II

It makes sense to start with Pitman Farms’ motion to exclude Professor Kleinberger's declaration because a decision on the motion will determine the record on which the summary-judgment motions will be adjudicated. Pitman Farms advances two arguments in support of its motion: first, that the Growers failed to disclose Professor Kleinberger in compliance with Fed. R. Civ. P. 26(a)(2), and that exclusion is the appropriate remedy under Fed. R. Civ. P. 37(c) ; and second, that the testimony should be excluded under the general rule that expert witnesses are forbidden from offering opinions that are legal arguments and conclusions. See generally Pl.’s Mem. Supp. Mot. to Exclude [ECF No. 76].

A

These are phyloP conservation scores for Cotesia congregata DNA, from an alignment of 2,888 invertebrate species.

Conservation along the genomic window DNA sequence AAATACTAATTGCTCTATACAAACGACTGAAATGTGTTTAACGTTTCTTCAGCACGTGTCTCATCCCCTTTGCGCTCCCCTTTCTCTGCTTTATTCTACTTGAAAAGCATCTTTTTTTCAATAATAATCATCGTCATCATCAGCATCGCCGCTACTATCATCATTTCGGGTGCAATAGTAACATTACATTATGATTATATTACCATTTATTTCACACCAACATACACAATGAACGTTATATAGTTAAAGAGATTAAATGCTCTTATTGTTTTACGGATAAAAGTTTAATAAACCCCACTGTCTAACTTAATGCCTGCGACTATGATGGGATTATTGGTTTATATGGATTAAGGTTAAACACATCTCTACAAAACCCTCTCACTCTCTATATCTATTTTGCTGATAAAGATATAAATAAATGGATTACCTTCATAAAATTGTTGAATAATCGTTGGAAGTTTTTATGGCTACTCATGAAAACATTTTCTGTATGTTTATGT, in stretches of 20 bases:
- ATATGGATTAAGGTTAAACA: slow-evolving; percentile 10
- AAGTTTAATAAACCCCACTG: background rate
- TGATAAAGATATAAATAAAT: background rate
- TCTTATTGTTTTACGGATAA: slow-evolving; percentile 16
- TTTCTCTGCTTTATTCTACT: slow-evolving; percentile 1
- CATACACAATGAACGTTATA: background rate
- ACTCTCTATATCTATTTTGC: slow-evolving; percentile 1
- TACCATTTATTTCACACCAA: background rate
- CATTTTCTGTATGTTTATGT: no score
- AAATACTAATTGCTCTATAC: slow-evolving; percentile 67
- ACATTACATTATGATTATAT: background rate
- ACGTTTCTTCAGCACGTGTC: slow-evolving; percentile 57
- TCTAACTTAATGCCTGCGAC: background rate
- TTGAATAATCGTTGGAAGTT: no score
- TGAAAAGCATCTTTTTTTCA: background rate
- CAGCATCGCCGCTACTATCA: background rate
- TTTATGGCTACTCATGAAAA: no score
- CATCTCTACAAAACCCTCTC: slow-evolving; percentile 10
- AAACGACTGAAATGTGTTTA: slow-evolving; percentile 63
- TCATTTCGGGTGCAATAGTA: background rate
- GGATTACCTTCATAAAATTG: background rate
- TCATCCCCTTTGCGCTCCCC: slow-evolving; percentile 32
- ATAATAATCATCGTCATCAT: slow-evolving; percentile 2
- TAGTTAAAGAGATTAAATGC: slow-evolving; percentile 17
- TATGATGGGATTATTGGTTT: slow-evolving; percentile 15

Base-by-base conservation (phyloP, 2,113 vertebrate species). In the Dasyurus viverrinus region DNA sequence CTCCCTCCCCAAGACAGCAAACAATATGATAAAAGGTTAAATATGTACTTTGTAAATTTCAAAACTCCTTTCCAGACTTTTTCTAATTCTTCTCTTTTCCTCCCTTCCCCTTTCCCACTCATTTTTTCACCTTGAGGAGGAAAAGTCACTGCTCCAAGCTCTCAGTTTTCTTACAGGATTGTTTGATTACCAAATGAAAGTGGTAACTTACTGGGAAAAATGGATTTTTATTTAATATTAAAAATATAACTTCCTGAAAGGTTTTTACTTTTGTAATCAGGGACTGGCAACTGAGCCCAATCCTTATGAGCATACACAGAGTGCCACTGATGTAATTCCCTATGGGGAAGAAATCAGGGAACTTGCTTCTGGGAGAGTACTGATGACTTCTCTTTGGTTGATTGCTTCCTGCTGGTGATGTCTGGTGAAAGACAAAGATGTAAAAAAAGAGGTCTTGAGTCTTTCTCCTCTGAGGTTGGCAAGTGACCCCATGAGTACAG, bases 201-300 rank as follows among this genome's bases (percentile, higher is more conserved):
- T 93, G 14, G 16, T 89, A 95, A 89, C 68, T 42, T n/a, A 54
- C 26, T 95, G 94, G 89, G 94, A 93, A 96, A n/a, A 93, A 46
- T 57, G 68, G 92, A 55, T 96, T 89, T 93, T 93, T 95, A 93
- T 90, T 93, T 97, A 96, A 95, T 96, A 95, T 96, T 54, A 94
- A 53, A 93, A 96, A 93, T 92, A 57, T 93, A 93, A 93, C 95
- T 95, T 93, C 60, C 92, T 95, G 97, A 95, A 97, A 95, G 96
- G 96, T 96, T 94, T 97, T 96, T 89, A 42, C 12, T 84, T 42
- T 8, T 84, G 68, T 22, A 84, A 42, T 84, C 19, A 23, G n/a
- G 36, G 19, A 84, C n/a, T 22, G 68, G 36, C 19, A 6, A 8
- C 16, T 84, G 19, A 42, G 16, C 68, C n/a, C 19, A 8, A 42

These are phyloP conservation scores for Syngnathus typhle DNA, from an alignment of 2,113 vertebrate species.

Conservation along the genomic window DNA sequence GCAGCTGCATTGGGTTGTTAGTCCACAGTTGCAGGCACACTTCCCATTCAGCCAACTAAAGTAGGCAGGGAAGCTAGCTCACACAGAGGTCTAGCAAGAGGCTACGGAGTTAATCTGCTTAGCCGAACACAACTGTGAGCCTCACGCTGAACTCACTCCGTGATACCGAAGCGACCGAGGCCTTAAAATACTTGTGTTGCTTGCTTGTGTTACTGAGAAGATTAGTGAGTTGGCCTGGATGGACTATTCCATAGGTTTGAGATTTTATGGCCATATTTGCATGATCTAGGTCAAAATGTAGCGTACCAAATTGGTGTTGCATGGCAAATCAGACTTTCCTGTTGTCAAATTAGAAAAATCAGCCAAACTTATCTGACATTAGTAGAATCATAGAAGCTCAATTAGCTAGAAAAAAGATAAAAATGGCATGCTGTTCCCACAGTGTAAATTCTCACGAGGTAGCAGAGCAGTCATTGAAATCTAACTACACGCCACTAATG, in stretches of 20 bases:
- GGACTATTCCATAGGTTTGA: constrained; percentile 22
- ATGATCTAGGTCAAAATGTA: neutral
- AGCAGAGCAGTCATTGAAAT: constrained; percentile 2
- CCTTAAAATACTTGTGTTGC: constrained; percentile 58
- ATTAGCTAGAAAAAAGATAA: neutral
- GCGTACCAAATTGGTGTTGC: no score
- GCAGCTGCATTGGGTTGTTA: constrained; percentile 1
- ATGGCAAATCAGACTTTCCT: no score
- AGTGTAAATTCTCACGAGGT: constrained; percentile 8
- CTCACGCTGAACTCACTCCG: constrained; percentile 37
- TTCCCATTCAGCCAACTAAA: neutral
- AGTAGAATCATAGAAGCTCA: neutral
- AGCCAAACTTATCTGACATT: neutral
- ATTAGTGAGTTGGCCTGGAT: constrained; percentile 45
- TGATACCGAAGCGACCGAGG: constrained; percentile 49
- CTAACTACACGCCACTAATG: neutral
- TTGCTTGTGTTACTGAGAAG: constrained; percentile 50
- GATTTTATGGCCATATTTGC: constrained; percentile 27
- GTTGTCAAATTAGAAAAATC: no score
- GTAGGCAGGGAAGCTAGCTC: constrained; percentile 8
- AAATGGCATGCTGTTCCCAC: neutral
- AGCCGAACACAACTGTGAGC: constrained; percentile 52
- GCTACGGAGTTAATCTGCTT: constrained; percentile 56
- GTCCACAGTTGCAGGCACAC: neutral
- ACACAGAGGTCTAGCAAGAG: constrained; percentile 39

The Growers’ reliance on Professor Kleinberger violates Rule 26(a)(2) because it contradicts the pretrial scheduling order. ECF No. 47. Under Rule 26(a)(2)(D), expert disclosures must be made "at the times and in the sequence that the court orders." Here, that did not happen. The pretrial scheduling order "incorporates a schedule for early cross-motions for summary judgment ... because the parties represent[ed] that they do not require any fact discovery to support their [motions.] " Pretrial Sched. Order at 4 (emphasis added); see also id. at 1 ("Counsel also explained why they jointly believed that the early cross-motions contemplated would likely resolve the case."). Consistent with the Parties’ representations, the pretrial scheduling order repeatedly makes plain that discovery would occur only if—and then only after—a decision on the summary-judgment motions left the case or some part of it unresolved. Id. at 2 ("The Court engaged counsel in a discussion about the need to include a pretrial schedule that addressed all Rule 16 scheduling requirements in the event the early cross-motions for summary judgment did not resolve the case in its entirety."); 3 ("The parties agreed to immediately discuss the scope of discovery to ensure that relevant information is preserved if any fact discovery is sought following the court's decision on the early cross-motions for summary judgment."); 5–7 (establishing disclosure and discovery deadlines based on the date of a decision on the summary-judgment motions). Even then, Pitman Farms and the Growers made clear that they "d[id] not anticipate calling any expert witnesses" at all, but that if something changed, then each would notify the other of the need for expert discovery after the summary-judgment decision. Id. at 6. In other words, based on the Parties’ representations, the pretrial scheduling order permits discovery only after a decision on the summary-judgment motions. The Growers’ filing of an expert declaration...